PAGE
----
While the incidence of initial quality problems reported by new-vehicle owners in India is slightly higher in 2012 than in 2011, the incidence of problems related to excessive fuel consumption has significantly declined during the past five years, according to the J.D. Power Asia Pacific 2012 India Initial Quality StudySM (IQS) released today.
The study, now in its 16th year, measures problems owners experience with their new vehicle during the first two to six months of ownership and examines more than 200 problem symptoms covering eight vehicle categories (listed in order of frequency of reported problems): engine and transmission; vehicle exterior; driving experience; HVAC; features, controls and displays; vehicle interior; seats; and audio, entertainment and navigation. All problems are summarized as the number of problems per 100 vehicles (PP100). Lower PP100 scores indicate a lower rate of problem incidence and higher initial quality.
Overall initial quality in India averages 120 PP100 in 2012, which is a slight increase from 119 PP100 in 2011. The number of owner-reported initial quality problems has remained largely unchanged across all categories from 2011.
There has been a significant reduction of 23 percent in the incidence of problems related to excessive fuel consumption during the past five years, which indicates that automakers in India are producing more fuel-efficient vehicles. Vehicle owners report fuel economy figures in 2012 that are 10 percent higher than in 2008.
“Historically, fuel efficiency has been one of the key drivers of model consideration and purchase in India,” said Mohit Arora, executive director at J.D. Power Asia Pacific, Singapore. “The reduction in fuel consumption-related problems is a result of both the advancements in engine technology and the adoption of smaller engine capacities in the Indian automotive industry. The effectiveness of these initiatives is clearly visible via fewer owner-reported problems with excessive fuel consumption.”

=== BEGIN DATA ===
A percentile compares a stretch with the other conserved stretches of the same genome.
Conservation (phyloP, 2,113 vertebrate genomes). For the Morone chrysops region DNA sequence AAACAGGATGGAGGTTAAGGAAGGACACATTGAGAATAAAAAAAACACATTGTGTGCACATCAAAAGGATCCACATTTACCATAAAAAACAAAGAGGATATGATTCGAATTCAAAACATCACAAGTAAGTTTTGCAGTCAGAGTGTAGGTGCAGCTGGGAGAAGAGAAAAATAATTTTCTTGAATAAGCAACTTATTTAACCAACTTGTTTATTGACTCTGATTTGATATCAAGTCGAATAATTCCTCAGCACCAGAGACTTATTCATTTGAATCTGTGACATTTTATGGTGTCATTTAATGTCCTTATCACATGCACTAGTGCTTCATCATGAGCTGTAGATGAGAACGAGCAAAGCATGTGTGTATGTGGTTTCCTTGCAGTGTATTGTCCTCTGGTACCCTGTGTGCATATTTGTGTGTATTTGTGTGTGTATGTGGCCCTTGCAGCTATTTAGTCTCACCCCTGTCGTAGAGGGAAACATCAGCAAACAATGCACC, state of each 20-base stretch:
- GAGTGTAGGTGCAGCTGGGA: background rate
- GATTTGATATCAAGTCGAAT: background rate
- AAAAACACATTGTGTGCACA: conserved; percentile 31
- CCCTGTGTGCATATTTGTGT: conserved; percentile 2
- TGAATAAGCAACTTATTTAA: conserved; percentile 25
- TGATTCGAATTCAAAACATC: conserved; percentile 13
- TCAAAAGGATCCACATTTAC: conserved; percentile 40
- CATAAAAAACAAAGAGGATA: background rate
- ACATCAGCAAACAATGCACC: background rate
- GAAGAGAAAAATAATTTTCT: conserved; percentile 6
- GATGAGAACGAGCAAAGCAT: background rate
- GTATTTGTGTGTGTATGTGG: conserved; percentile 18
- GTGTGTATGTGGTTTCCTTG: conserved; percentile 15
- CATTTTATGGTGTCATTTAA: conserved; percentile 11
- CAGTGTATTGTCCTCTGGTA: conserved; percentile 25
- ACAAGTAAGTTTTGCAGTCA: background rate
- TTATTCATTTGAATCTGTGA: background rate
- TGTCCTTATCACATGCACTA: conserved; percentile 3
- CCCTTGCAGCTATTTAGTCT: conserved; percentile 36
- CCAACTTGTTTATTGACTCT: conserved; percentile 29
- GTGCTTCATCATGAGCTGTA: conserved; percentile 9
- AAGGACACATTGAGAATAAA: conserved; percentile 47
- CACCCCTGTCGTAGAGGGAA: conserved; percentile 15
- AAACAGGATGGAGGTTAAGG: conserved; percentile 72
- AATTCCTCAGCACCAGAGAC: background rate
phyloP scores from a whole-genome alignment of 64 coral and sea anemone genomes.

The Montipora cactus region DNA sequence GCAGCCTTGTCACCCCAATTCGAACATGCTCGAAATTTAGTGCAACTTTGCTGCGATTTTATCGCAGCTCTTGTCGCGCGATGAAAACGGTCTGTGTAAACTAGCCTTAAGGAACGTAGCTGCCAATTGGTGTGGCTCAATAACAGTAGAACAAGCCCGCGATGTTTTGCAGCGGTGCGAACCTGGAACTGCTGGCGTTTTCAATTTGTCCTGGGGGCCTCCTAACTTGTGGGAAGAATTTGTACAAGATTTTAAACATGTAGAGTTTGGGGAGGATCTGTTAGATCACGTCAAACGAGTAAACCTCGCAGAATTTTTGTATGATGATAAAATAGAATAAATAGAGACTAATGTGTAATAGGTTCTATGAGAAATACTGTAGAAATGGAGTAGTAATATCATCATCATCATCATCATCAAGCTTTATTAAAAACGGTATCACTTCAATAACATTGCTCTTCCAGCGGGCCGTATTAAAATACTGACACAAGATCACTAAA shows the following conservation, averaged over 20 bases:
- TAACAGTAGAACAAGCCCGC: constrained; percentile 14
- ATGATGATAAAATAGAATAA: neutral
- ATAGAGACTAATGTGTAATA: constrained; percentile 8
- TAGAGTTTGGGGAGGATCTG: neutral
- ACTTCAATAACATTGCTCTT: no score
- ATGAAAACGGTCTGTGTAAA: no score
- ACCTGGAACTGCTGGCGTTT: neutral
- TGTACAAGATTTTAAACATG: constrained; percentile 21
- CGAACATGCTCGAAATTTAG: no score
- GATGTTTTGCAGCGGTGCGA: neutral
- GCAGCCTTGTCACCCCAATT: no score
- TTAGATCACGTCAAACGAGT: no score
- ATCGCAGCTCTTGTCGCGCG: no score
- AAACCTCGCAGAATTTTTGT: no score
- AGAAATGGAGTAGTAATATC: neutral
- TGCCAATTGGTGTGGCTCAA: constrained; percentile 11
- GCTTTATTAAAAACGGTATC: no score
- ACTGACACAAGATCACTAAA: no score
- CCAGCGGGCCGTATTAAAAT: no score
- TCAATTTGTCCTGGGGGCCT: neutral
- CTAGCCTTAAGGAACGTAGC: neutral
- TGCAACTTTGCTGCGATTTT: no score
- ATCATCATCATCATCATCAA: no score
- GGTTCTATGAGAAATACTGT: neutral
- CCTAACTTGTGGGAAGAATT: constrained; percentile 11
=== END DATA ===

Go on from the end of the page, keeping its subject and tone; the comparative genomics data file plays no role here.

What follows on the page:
However, the study also finds a gap between the promise of fuel efficiency made during the purchase process and the actual fuel efficiency experienced by owners. In 2012, 67 percent of new-vehicle owners report that their vehicle’s fuel efficiency was less than what their salesperson communicated to them during the purchase process, an increase of five percentage point since 2008.
“Fuel efficiency perceptions remain an area that the industry still needs to work on,” said Arora. “As technological advancements make vehicles more sophisticated, clearer communication during the purchase process will help set more realistic owner expectations on product performance. It would be prudent for automakers and their dealer networks to continue efforts to bridge the gap between expectations and reality on product performance.”
Honda and Toyota each have two models that rank highest in their respective segments. The Honda City ranks highest in the midsize segment for a 10th consecutive year, while the newly launched Honda Brio ranks highest in the premium compact car segment. The Toyota Innova ranks highest in the MUV/ MPV segment for a sixth consecutive year, and the Toyota Fortuner ranks highest in the SUV segment.
The Hyundai Santro receives the award in the compact car segment, and the Maruti Suzuki Swift DZire receives the award in the entry midsize car segment for a third consecutive year.
The study finds that vehicle owner expectations of the incidence of quality issues they may experience have a strong bearing on model advocacy. Among vehicle owners who experience more problems than expected, 38 percent say they “definitely would” recommend their model, compared with 73 percent among those who experience fewer problems than expected.
The 2012 India Initial Quality Study (IQS) is based on evaluations from 8,688 owners who purchased a new vehicle between November 2011 and July 2012. The study includes 94 vehicle models from 16 makes. The study was fielded from May to September 2012 in 25 cities across India.